Japan in Vancouver

Photo by Major J.S. Matthews from the City of Vancouver Archives website

Photo by Major J.S. Matthews from the City of Vancouver Archives website

With eyes gazing up towards the azure sky, you sink your feet deep into the grass as a fine film of pink petals cascade over you like a delicate Japanese blanket. With nearly 40,000 cherry trees throughout the city, Vancouver transforms into a rose-coloured wonderland as a full spectrum of pink blossoms emerge from their wintery slumber. Further to this, a taste of Japan can also be found in an impressive selection of dining venues, cultural events and annual festivals that simutaneously serve as both transportive experiences while also paying tribute to a culture that helped to shape the city.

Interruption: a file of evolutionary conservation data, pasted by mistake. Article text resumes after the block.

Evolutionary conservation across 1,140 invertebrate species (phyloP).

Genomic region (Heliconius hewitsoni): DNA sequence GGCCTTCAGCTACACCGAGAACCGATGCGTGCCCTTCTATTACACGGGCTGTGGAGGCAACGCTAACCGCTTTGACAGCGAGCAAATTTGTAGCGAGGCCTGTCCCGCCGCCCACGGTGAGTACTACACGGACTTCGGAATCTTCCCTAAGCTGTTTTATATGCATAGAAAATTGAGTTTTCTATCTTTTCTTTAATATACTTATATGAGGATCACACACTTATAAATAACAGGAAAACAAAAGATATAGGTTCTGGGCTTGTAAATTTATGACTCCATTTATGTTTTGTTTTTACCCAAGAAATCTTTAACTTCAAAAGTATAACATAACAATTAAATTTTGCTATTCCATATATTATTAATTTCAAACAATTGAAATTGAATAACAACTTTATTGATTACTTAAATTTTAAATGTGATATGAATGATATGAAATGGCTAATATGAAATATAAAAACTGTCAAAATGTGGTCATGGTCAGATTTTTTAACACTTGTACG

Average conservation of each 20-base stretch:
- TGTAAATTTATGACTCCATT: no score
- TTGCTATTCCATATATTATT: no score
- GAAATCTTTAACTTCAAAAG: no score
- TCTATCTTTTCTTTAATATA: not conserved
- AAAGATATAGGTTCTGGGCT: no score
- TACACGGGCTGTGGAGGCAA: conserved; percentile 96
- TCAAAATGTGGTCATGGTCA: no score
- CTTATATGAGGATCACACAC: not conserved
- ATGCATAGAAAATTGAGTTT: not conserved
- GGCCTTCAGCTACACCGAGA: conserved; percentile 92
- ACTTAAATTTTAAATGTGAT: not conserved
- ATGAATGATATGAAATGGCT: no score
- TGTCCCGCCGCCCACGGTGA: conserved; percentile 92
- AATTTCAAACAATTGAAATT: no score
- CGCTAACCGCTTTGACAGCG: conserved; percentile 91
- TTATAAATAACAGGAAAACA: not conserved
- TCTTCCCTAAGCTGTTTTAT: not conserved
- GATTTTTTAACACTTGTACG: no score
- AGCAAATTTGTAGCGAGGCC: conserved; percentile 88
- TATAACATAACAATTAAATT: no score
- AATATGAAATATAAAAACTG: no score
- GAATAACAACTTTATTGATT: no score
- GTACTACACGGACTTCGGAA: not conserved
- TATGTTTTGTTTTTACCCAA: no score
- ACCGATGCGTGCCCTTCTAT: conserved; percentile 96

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Japan in Vancouver

Vancouver’s Forgotten Japanese Baseball Club

Although it may not look like it now, Oppenheimer Park in the Downtown Eastside was once a baseball diamond – home field for the Vancouver Asahi, an all-Japanese baseball club formed in 1914.  Earlier this month, a ceremony honored the nearly forgotten team, 70 years to the day the club was disbanded and its players sent to internment camps.

The story of the Asahi is among the most fascinating, and little-known, chapters of Vancouver’s early history (as related in this great Vancouver Sun article). The team was started in 1914 when businessman Harry Miyasaki brought together the best amateur players from British Columbia’s fast-growing Japanese population.  The club, known as the Asahi Tigers,  competed against the city’s white ball clubs during the early days of baseball.

And they kicked some butt.

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Vancouver’s Forgotten Japanese Baseball Club